In order to successfully progress into a greener country, it’s important to understand the everyday needs of the average householder, as it is to identify potential incentives which appeal to them.  Whilst initially startling, these recent findings might make perfect sense for householders who appreciate the value of green power but shy away from schemes the deem to be involved, awkward or demanding”

NAPIT have been selected onto the Green Deal pilot scheme to act as a Certification Body with the role of ensuring that advisors and installers are competent to carry out safe, effective and compliant work under the Scheme. With over 8000 companies already approved by NAPIT, it will be inviting existing and future members alike to help deliver this key government initiative.

*research individually conducted by EON and The National Resilient Homes Project

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– experiences of fitting household solar energy – Getting FITS VII is part of a series of blog posts by Limu on the attempt to install solar power at home with the help of the UK Feed in Tariff.

I checked the suppliers I am talking to are MCS accredited. They are.

I also did a bit more background research to the calculations in FITS VI. This confirmed that a solar irradiation level of 1150 is right for Bristol. However, the data published by Europeto work out values seems to be targeted at experts in the sector rather than the layman: http://re.jrc.ec.europa.eu/pvgis/apps4/pvest.php# . Some more user-friendly explanations of the technical terms and data would be appreciated.

A further source of potential advice I checked out was this Energy Saving Trust tool for assessing suitable alternative energy technologies for your home: http://www.energysavingtrust.org.uk/renewableselector/start/ . It starts by asking some sensible suggestions that help you think about the potential of your home. However, the figures produced show how little return most renewable energy technologies generate (without an incentive like FITS).

Investing £1,000’s for £10’s of annual returns could well be off-putting, to the extent that I wonder what this tool is going to achieve. I would think that a more important line of argument is that the costs of installing many of these technologies will be lower when done as part of the building/re-building/re-furbishment process. Talking of building work, we have a small flat roof on a corner extension that the builders fitting the solar panels will be able to see… we are dreading what they will find and the potential expense of putting it right!

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– experiences of fitting household solar energy – Getting FITS V is part of a series of blog posts by Limu on the attempt to install solar power at home with the help of the UK Feed in Tariff.

I’ve had three quotes for solar panels now. For a 4Kw system the prices are £12-14k. They all give a calculation of the payback I should receive, but looking at these in detail, the numbers are puzzling. I ended up emailing one provider for more details, and they helpfully sent me their calculation.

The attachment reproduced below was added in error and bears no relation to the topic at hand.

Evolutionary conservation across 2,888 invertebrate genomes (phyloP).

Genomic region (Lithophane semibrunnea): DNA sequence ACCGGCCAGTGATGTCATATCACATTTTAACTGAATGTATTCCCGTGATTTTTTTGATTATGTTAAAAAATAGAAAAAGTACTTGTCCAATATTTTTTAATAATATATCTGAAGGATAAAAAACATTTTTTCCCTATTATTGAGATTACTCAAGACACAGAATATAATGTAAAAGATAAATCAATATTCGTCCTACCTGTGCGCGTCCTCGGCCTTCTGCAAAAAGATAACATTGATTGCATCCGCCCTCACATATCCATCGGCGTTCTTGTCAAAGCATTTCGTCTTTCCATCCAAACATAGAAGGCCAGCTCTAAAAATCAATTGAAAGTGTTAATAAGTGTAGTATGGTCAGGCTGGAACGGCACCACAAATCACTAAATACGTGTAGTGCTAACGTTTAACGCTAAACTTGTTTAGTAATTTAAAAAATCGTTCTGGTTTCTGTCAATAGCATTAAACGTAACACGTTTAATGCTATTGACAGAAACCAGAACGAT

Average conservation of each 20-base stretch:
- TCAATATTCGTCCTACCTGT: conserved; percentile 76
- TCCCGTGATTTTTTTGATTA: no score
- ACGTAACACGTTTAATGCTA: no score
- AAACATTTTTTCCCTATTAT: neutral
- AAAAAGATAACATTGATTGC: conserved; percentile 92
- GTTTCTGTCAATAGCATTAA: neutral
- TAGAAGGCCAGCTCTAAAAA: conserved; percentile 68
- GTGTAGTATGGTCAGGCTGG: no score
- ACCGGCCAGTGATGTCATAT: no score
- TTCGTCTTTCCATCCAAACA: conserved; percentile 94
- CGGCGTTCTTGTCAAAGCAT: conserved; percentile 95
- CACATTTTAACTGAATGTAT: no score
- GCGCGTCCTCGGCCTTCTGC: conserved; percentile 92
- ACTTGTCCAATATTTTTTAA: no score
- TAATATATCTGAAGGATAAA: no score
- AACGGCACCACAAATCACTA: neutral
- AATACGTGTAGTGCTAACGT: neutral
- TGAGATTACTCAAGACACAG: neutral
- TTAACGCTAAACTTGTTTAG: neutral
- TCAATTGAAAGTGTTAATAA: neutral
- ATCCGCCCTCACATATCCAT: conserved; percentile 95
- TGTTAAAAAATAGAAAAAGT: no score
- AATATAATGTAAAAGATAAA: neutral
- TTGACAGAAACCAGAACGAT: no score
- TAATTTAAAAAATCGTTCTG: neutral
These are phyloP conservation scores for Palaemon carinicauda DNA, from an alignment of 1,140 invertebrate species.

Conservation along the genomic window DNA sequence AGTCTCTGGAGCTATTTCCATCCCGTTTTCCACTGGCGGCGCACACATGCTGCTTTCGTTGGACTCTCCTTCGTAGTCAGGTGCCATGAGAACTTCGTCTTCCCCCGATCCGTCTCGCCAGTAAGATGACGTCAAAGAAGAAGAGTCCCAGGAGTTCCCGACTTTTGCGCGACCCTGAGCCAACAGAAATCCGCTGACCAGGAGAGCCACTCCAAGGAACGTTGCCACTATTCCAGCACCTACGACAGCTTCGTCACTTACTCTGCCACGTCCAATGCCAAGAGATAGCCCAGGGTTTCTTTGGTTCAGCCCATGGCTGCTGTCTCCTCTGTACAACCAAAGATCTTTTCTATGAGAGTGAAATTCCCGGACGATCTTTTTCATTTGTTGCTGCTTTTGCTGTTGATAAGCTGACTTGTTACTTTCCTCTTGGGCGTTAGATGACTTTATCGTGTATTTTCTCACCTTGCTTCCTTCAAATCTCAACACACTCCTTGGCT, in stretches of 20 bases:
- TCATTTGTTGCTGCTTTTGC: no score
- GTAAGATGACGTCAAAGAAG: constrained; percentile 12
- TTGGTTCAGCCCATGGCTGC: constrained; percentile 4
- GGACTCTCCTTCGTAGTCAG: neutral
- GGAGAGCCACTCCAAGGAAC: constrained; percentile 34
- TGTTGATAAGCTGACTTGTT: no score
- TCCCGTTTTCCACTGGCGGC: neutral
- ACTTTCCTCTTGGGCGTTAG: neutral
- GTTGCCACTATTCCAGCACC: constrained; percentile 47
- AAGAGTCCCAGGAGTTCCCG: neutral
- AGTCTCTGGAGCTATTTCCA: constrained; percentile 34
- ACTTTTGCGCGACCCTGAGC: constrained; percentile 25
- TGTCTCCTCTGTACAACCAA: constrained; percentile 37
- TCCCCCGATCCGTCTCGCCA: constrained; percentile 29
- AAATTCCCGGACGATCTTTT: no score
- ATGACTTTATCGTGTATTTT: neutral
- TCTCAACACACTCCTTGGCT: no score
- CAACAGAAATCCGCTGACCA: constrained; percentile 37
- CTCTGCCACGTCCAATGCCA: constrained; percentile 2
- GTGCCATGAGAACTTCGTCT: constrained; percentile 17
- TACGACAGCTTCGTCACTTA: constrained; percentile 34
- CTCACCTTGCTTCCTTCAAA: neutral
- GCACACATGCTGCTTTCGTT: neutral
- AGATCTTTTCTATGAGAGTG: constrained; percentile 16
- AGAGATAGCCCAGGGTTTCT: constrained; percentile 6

Two providers both claim to use the Government’s standard assessment procedure (SAP) for energy rating of buildings. Confusingly, one quote said a 4Kw system would give 400Kwh less energy than another for a 3.91Kw system! This is quite a substantial difference (10% of output) so would affect annual payments and financial payback time.

It turns out the differences are complex. The 4Kw system calculation is based on the averageUKannual solar radiation (which is based onSheffield!). It also makes adjustment for the pitch and orientation of the roof (i.e. that its not at the optimal angle to receive solar rays).

The other quote used a figure for solar radiation inBristol, which is more accurate, but doesn’t adjust for pitch and orientation, which is less accurate. So its predicted yield is around 10% higher. To compare the quotes on an equal footing, I’ll transfer the more conservative assumptions into the 3.91Kw system quote…

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– experiences of fitting household solar energy – Getting FITS III is part of a series of blog posts by Limu on the attempt to install solar power at home with the help of the UK Feed in Tariff.

Despite the UK’s historically low interest rates it doesn’t seem that my mortgage lender is keen to lend out money to existing customers – quoting me exorbitant rates (over 6%). This is the problem that has been highlighted in the media about the availability of bank lending holding back investment. I want to employ local tradesman for a week’s work, and have a good credit rating, but without the lending the economic activity will remain a hope. George Osborne take note.